The question came to be from one of our church members, "I believe Jesus is the only way to heaven… but even so does all the religion really matter? And isn’t religion just another meaning for tradition?" I could see where the conversation was soon heading as there has been a big misrepresentation of Christianity in the minds of our nation as being a "religion", or something that does something for the sake that "it has always been done that way before" and "since God doesn't care about all the 'religion' stuff aren't we wasting our time with all the 'religious stuff'?" This is a great point and good thought.
Going back to the question; it stated that religion is another word for tradition. If you look up "Religion" in any dictionary you will find multiple definitions for it, but one will mention something to doing certain things "religiously" or out of ritual... tradition. Along with the long list of definitions you will see one that says something to the order of "a faith based system." Looking at these two definitions I find that Christianity fits one definition perfectly, and not so much the other. Biblical Christianity is certainly a faith based system as it is centered around the faith in Jesus Christ as Lord and Savior of all, but it is not something that should be believed or practiced simply out of ritual reasons. Thus, yes, you could accurately says Christianity is a "religion" but it may not be the best word to describe it.
There is a common saying amongst Biblical Christians: "Christianity is a relationship, not a religion." This is a true saying. Though Biblical Christianity does fit a portion of the dictionary's definition for religion it does not cover all of them. Relationship however, describes the very basis of Christianity; it is a relationship with Jesus Christ.
In a discussion over this same question it was brought up that we do practice things that may appear to be done in tradition, thus making Christianity appear to be a religion: communion, baptism, modest dress, sexual purity, prohibition of alcohol, support Christian music, etc... "What about these things... aren't we making Christianity a religion? Why are we wasting our time doing them?" was a legitimate question that came up. To answer this question you have to consider a relationship. A relationship, any relationship has expectation within it, and expectation are not all bad. In fact, lets consider some relationship that have no spiritual relevance. In your relationship to a cashier you expect them to give you the correct change and they expect you to put all your items on the belt the be paid for. In your relationship to your mailman you expect him to give you your mail without reading it first, and he expects you to have your mail in your box by the time he comes with the correct postage on it. In your relationship to your boss she expects you to be to work on time and be on task while you expect her to provide the proper wages and a healthy work environment. So far there are no complaints in any of these areas in the expectations we live with every day. Expectations actually create a health relationship. Now, in our relationship to Christ we are equated as being a bride for her husband so, what are some reasonable expectations a husband has for his bride? He expects her to be faithful to him in her love, he expects her to dress in a way that doesn't attract attention from others, he expects her to talk well of him, he expects her to spend time with others in his family, he expects her to read his love letters, he expects her to keep open communication. Etc... All of these are things that are done in a health relationship of a husband and wife and our world is filled with examples of consequence when these things are neglected in a husband wife relationship.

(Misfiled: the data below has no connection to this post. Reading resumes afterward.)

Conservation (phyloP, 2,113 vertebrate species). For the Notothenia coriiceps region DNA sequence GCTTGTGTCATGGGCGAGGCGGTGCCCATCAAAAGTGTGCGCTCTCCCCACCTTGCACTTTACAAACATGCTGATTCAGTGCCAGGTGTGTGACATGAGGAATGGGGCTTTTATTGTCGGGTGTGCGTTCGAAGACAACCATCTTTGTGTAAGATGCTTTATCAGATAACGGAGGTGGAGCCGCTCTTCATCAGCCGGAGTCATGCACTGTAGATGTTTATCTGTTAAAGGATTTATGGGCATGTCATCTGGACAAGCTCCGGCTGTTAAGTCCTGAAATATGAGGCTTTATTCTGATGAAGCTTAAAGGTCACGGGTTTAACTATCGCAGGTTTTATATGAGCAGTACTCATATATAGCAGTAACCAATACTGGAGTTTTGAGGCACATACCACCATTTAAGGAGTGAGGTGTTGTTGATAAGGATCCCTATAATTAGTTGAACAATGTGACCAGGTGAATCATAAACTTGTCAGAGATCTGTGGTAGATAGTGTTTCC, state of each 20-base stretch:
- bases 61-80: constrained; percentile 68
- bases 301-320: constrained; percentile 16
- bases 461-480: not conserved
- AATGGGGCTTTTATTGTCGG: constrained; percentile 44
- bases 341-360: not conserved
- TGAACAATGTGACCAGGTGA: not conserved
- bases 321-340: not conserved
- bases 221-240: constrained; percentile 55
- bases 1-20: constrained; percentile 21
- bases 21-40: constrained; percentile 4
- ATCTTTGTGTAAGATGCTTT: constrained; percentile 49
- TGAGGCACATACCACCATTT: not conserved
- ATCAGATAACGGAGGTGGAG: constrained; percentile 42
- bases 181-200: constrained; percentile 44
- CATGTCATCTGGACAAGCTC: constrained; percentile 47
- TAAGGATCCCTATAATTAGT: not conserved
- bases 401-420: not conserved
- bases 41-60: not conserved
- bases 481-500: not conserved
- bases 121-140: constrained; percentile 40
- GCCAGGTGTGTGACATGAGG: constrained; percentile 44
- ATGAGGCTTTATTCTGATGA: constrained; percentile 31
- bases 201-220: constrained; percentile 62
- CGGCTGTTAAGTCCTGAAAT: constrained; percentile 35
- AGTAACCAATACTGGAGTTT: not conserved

So, does having expectations on a Biblical Christian make it a religion? NO! In fact, it makes it a healthy relationship. In Matthew 15.2-4 the religious leaders were upset at Jesus because they didn't wash their hands so Jesus points out that they are focusing on the entirely wrong thing because they are breaking the Law of God in several areas. It is true, God is concerned about our heart and its intent. The Pharisees were worried about the disciples hands more than they were their own hearts. Yes, we should seek good hygiene, but we can't neglect our heart's condition. Romans 12.1-2 tells us we are to present our bodies a sacrifice to God and that it is our reasonable service. God is concerned our hearts first, but he does have expectations of how we handle our body, dress our body, and conduct our body. Satan will tell us that it is OUR body but God says that it is for his work. This is another healthy expectation; what groom wants a bride that has neglected and abused her body and only wants to give him what is left after she and everyone else is done with it. Preserving our body and living a sanctified life is not a call of religion; it is a dedication of a deep relationship.
I'll close with this. Last week in counseling a man who claims he "believes in God but doesn't care about what God cares about or thinks about him" he said, "I'm not coming to church anymore because I will be a fake a be just one of the 'religious' people who don't believe in their hearts." My response was in two parts: "So why don't you give your life to Christ and make it so you're not a 'fake'," and "Who is more likely to get an understanding of God and become a genuine Christian, the person who believes in God but stays home because they are a fake, or the person who continues attending church and being fed the Word of God?" He admitted that I was right, but still walked away from God.
Religion carries a set of rules that are kept because they have always been kept. A relationship carries a moral code that is kept in order to get to know each other better.